For his second novel,  Maine writer Jerry Genesio of Bridgton takes readers back to the 1970s to explore the interwoven violence of international power politics and the U.S. commercial blood trade. It’s a fascinating topic and, in Genesio’s hands, it unfolds in a frightening world.

“Lamb’s Blood” exudes a strong sense of authenticity.  Genesio draws on hard-won personal experience as he takes readers into a hidden world they’re not likely to have traveled before. Genesio provides a strong but vulnerable guide in seasoned journalist Mark Marino.

 Marino lives up to the role of hero. He has been an international correspondent for a long time, but he is a correspondent who, like so many, is well aware of his vulnerability in the treacherous world he covers.  Years before, we’re told, Marino had allowed officials to lie to him in Vietnam, and he carries a heavy burden for some of the destruction that ensued.

Yet he has not given up on integrity, and he clings to it at the time of this story, 10 years later, when he sees a chance to clear his personal slate and affirm his faith in the power of honest information. 

While traveling, he witnesses an assassination attempt and a murder at Washington National Airport and resolves to bring the suspect to justice. It is a quest that puts him in peril and exposes him to greater danger facing the world.

But Marino cannot do it alone.  He needs help. Marino heads first for Boston and a trusted colleague, Tony Rosati, who joins him, along with his daughter Rina. From there, “Lamb’s Blood” shapes itself into a still complex but more bluntly powerful chase story as Marino realizes his quarry is a Green Beret veteran of Vietnam who has successfully run off to Nicaragua.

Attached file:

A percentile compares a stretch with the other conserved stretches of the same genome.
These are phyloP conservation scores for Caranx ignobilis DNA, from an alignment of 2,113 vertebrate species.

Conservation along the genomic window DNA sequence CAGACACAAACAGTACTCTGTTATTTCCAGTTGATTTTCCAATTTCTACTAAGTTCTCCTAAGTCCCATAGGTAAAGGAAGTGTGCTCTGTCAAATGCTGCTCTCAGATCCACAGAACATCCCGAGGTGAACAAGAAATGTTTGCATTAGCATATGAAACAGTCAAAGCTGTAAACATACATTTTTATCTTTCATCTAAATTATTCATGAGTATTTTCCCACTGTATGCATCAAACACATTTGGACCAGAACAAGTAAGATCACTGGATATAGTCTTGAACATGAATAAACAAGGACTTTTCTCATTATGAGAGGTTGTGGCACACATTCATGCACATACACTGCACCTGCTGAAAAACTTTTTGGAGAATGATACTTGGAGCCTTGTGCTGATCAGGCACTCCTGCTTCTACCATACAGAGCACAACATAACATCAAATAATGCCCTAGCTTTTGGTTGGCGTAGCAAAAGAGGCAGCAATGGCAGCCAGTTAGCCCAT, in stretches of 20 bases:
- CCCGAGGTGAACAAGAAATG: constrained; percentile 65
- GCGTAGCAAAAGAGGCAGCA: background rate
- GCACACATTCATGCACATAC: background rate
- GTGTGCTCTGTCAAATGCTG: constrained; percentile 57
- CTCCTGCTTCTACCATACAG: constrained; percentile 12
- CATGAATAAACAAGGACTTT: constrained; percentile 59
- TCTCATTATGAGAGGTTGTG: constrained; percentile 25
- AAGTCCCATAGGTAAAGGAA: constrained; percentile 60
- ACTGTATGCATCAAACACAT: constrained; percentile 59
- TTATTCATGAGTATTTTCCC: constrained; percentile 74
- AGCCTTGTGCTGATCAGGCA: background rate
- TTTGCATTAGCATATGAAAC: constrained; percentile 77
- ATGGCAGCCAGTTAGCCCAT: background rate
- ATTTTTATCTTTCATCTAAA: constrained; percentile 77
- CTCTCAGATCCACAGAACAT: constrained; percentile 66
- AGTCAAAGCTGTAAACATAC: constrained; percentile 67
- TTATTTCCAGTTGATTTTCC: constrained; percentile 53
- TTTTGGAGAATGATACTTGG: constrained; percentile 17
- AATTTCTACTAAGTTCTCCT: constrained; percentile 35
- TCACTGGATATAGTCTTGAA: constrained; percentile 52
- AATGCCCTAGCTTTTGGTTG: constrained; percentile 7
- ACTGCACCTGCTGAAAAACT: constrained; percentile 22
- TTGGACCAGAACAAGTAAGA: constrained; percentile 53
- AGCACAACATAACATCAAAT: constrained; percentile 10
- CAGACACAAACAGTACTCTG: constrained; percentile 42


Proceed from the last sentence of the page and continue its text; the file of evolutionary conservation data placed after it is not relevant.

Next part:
Marino heads off in pursuit.  And this brings us to some of the best parts of the book. Genesio knows Nicaragua from personal experience and he draws on that experience to lend his book the authenticity that distinguishes it. 

   Pick up “Lamb’s Blood.”  Give it a read. You’ll know a good bit more about exploitation and abuse as well as the shrouded international worlds of commerce, domination and power when you put it down.  

Nancy Grape writes book reviews for The Maine Sunday Telegram.


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